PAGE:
Jump to Main Content
Seeds in motion: Genetic assignment and hydrodynamic models demonstrate concordant patterns of seagrass dispersal
- Sinclair, Elizabeth A., Ruiz‐Montoya, Leonardo, Krauss, Siegfried L., Anthony, Janet M., Hovey, Renae K., Lowe, Ryan J., Kendrick, Gary A.
- Molecular ecology 2018 v.27 no.24 pp. 5019-5034
- Posidonia, coastal water, ecology, fruits, genetic markers, genetic variation, genotyping, hydrologic models, marine environment, meadows, microsatellite repeats, prediction, seagrasses, seed dispersal, seeds, simulation models, temporal variation, water currents, Australia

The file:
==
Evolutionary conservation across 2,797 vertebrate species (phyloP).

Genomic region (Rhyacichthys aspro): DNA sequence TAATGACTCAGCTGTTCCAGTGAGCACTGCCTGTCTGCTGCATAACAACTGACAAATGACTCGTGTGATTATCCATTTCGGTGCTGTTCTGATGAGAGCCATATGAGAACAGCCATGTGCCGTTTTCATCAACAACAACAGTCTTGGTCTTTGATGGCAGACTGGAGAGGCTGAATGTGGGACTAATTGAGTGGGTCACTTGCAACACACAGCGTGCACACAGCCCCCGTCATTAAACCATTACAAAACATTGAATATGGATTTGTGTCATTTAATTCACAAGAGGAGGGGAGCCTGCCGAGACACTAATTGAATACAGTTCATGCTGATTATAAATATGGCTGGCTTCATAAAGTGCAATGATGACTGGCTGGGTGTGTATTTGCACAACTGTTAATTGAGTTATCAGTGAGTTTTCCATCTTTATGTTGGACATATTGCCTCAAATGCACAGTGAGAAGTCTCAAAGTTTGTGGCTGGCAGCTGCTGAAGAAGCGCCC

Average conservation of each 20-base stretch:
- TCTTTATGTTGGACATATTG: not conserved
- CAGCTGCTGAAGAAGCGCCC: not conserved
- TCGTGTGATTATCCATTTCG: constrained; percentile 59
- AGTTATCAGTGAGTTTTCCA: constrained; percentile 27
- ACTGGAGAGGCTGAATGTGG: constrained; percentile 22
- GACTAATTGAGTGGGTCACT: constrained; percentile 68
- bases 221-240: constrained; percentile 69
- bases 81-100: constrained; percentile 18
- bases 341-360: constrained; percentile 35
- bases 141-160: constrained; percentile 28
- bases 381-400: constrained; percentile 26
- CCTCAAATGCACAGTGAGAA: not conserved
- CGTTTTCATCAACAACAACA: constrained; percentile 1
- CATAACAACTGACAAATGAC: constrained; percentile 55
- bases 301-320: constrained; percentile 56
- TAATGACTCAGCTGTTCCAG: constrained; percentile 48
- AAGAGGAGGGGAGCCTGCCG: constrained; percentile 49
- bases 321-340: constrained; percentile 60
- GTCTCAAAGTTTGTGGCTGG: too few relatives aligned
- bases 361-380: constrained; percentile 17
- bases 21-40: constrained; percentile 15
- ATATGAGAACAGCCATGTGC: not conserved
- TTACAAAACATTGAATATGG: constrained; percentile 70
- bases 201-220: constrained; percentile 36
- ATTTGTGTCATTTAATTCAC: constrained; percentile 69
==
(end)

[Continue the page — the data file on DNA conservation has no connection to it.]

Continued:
- Movement is fundamental to the ecology and evolutionary dynamics within species. Understanding movement through seed dispersal in the marine environment can be difficult due to the high spatial and temporal variability of ocean currents. We employed a mutually enriching approach of population genetic assignment procedures and dispersal predictions from a hydrodynamic model to overcome this difficulty and quantify the movement of dispersing floating fruit of the temperate seagrass Posidonia australis Hook.f. across coastal waters in south‐western Australia. Dispersing fruit cohorts were collected from the water surface over two consecutive years, and seeds were genotyped using microsatellite DNA markers. Likelihood‐based genetic assignment tests were used to infer the meadow of origin for seed cohorts and individuals. A three‐dimensional hydrodynamic model was coupled with a particle transport model to simulate the movement of fruit at the water surface. Floating fruit cohorts were mainly assigned genetically to the nearest meadow, but significant genetic differentiation between cohort and most likely meadow of origin suggested a mixed origin. This was confirmed by genetic assignment of individual seeds from the same cohort to multiple meadows. The hydrodynamic model predicted 60% of fruit dispersed within 20 km, but that fruit was physically capable of dispersing beyond the study region. Concordance between these two independent measures of dispersal provides insight into the role of physical transport for long distance dispersal of fruit and the consequences for spatial genetic structuring of seagrass meadows.